The only cure for the Left against this is to organize from below, prepare for the long haul, understand that they won't win all the time, learn from the losses to get stronger, and simply keep digging and grinding. Also...as important as electoralism is, remember that the system is fundamentally rigged against you, and sometimes you simply have to go against it from other angles...nonviolently, of course, but directly.

This isn't about giving up...this is about fighting the long term war smarter, and learning from your defeats. Anything worth winning won't come cheap or easy.


At 8:13 AM, Anonymous mch said...

Great comment, Antony.

At 9:53 AM, Blogger Thomas said...

Agree with anonymous -- moral victories mean little. A lot of effort and money was spent on something that was always going to be an uphill battle. I read tweets yesterday saying "great, turnout like a midterm election" when turnout the last midterm precisely didn't do the trick; have to wonder to what degree people have been kidding themselves.

A road not taken was to call a general strike back in February/March -- shut down Madison for a day, make the GOP policies actually cost their WI supporters money. Yes, that would have been risky, but organizers would have had a lot of immediately mobilized people at their disposal, instead of a months long momentum-leaking slog. I support the Walker recall effort for lack of a viable alternative at this point, but let's not kid ourselves, it will be an uphill battle too, esp. now that the GOP has held off the first wave.

This being a blog comment thread, I hope this will be taken for what it is -- a point of discussion, not an attack. Things didn't work, this is a time to think what might have been done differently.

At 11:13 AM, Anonymous Bruce said...

It took the Republicans a long time to build the foundations for what they have now. Their fascist agenda didn't appear overnight. Even FOX lost huge money for years. They have been persistent and organized and still are. We should be, too. We're making gains at a faster pace than they were so let's stick to it or we'll pay dearly with the loss of our freedom and our country. Let's not be Pinochet's Chile or Hitler's Germany.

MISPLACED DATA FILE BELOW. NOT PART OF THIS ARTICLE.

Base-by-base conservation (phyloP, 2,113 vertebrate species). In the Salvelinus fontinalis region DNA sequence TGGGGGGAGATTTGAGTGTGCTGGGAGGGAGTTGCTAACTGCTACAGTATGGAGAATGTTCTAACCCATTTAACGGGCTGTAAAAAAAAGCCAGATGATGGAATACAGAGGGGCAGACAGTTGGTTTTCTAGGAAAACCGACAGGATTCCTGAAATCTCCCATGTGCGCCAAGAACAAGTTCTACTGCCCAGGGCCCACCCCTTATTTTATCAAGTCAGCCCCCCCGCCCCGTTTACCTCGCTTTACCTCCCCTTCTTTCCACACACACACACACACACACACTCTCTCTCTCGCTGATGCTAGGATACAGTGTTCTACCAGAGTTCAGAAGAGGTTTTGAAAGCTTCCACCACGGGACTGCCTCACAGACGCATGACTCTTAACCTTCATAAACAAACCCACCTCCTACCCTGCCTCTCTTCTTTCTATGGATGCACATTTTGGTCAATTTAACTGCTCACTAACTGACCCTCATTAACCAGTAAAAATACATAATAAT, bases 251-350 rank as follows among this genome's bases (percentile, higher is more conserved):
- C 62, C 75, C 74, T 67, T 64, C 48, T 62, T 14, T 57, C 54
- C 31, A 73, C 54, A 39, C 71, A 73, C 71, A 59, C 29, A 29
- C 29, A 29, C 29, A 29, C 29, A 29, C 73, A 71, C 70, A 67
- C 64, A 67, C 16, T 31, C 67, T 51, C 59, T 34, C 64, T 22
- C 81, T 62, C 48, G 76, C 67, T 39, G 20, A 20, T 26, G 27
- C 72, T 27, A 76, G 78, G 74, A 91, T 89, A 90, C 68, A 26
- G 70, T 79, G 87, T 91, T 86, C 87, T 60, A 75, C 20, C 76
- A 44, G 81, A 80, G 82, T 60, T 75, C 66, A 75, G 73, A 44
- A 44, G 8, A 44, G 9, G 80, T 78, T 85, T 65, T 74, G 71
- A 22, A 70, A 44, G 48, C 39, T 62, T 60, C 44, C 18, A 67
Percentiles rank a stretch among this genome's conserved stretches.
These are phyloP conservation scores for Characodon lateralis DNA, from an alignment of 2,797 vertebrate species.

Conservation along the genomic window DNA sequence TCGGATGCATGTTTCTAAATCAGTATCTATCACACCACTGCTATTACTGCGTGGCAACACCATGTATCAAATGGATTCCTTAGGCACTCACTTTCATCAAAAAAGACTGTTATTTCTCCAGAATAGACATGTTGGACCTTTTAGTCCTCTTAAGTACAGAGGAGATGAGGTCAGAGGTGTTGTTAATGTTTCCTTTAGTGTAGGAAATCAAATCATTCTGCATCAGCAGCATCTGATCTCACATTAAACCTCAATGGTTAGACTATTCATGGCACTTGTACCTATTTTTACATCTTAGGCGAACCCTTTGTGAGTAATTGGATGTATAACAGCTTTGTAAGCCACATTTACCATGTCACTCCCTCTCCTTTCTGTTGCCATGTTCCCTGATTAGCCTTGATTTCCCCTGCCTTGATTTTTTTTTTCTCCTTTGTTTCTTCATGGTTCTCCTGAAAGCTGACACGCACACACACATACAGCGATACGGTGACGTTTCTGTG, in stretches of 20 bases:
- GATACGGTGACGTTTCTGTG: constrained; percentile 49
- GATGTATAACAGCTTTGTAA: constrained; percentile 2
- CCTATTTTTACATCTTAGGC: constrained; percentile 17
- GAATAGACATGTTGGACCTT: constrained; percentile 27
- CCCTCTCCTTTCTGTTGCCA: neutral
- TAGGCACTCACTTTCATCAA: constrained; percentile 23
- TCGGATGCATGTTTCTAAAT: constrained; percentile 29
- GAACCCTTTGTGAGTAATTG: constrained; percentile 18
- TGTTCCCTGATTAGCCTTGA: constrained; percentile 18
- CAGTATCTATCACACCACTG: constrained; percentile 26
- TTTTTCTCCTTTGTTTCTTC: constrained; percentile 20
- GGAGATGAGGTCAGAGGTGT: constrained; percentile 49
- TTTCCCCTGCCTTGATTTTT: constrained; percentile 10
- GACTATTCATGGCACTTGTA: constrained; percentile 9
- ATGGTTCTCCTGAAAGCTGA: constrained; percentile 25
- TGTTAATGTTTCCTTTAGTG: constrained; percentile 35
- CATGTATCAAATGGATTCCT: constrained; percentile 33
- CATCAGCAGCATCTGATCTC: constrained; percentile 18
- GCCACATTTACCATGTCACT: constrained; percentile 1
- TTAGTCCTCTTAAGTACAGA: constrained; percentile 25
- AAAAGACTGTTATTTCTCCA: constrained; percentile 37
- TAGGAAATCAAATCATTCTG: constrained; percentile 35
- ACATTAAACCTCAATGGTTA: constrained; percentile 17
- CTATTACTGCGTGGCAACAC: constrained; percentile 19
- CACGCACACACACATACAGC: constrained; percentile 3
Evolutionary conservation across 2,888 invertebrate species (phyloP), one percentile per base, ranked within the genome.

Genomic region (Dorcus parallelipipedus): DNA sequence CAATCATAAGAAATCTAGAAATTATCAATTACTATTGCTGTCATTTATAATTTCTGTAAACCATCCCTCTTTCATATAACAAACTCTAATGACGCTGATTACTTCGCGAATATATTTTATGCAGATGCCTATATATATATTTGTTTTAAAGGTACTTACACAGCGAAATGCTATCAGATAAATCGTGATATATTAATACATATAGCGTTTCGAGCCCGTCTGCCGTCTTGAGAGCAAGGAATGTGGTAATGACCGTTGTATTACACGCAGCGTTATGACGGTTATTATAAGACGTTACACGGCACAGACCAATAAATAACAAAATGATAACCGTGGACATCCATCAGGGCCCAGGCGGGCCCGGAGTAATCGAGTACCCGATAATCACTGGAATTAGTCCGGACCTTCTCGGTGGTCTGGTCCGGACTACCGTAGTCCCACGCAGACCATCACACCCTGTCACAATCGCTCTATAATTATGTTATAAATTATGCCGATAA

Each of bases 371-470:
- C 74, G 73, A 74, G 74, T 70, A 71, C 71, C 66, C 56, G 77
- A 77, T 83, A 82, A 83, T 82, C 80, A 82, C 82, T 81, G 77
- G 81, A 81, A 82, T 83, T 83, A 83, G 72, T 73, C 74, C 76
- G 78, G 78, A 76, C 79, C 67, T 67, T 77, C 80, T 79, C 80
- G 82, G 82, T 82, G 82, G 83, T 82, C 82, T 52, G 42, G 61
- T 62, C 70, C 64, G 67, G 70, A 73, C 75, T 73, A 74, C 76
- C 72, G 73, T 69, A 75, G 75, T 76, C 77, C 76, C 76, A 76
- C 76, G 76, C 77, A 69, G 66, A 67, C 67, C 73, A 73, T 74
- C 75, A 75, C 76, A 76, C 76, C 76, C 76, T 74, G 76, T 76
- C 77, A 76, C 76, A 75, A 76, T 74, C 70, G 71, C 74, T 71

At 3:23 PM, Blogger Lotus said...

A few observations:

Only in the world of the already psychologically defeated would picking up two seats in a 33-member legislative body be regarded as a mere and pointless "moral victory."

Yeah, the hope had been to win a majority and that didn't happen but the practical, political, fact remains that the WI Senate had been split 19-14 and now it's 17-16 - which means it now takes only one GOPper to be sufficiently spooked by what they have seen and are seeing to throw a roadblock in front of Gov. Walkalloveryou's further plans.

(This assumes that the Dems being recalled will both win, which I do predict.)

"Moral victories" don't build movements? Bull. Moral victories are the only thing that ever has. No movement starts out winning - it takes years, even decades, of "moral victories" (or what I call "successful losses") to build winning movements.

(Let's not forget that what the right wing is doing now does not start from some hypothetical pure zero baseline; rather it is undoing what it took those on the left several decades to build, built over active and often enough violent opposition. And the current power of the right did not appear out of nothing and nowhere but rather out of decades of effort, effort which at times seemed to many to be utterly pointless because it was so extreme, so "out of the mainstream.")

And we'd do better now if only we would "engage honestly" with the "TeaPubs?" That if only we'd convince ourselves that that movement is composed of ordinary, reasonable, middle-class folks who would be on our side if only we could show them how ordinary and reasonable we are, that we'd start sweeping to those beyond-moral victories? That strikes me as being much more "hermatically sealed [in an] ideological bubble" than the non-existent notion that lefties think that people who don't agree with them "don't exist."

Finally, the beginning of the statement "only down-and-dirty, grass roots, door-to-door organization behind a policy agenda that is principled, easy to understand and support and defend, and flexible enough to appeal to as vast an populace as possible, will build a movement" is right but the ending is all wrong.

You don't built movements by being "flexible" about your principles. (Or, rather, you can but only if your concern is personal power and advantage, which I'm prepared to assume is not the goal of anyone here.) You especially don't build movements by looking to "appeal to as vast an populace as possible."

You build movements by advocating for what you believe in, by arguing for your convictions, and doing it without backing down or up. You don't build movements by joining the mainstream, you build them by moving the mainstream closer to where you are. The essence of political change lies in shifting the consensus, that is, not by appealing to as many as possible but by convincing as many as possible.

The biggest failure of the left over the past few decades has been that of not aggressively and openly advocating our beliefs. Wisconsin was not an outright win, but it was a case of being able to claw back some of what we've lost to our own lack of commitment.

At 4:05 PM, Blogger Anthony Kennerson said...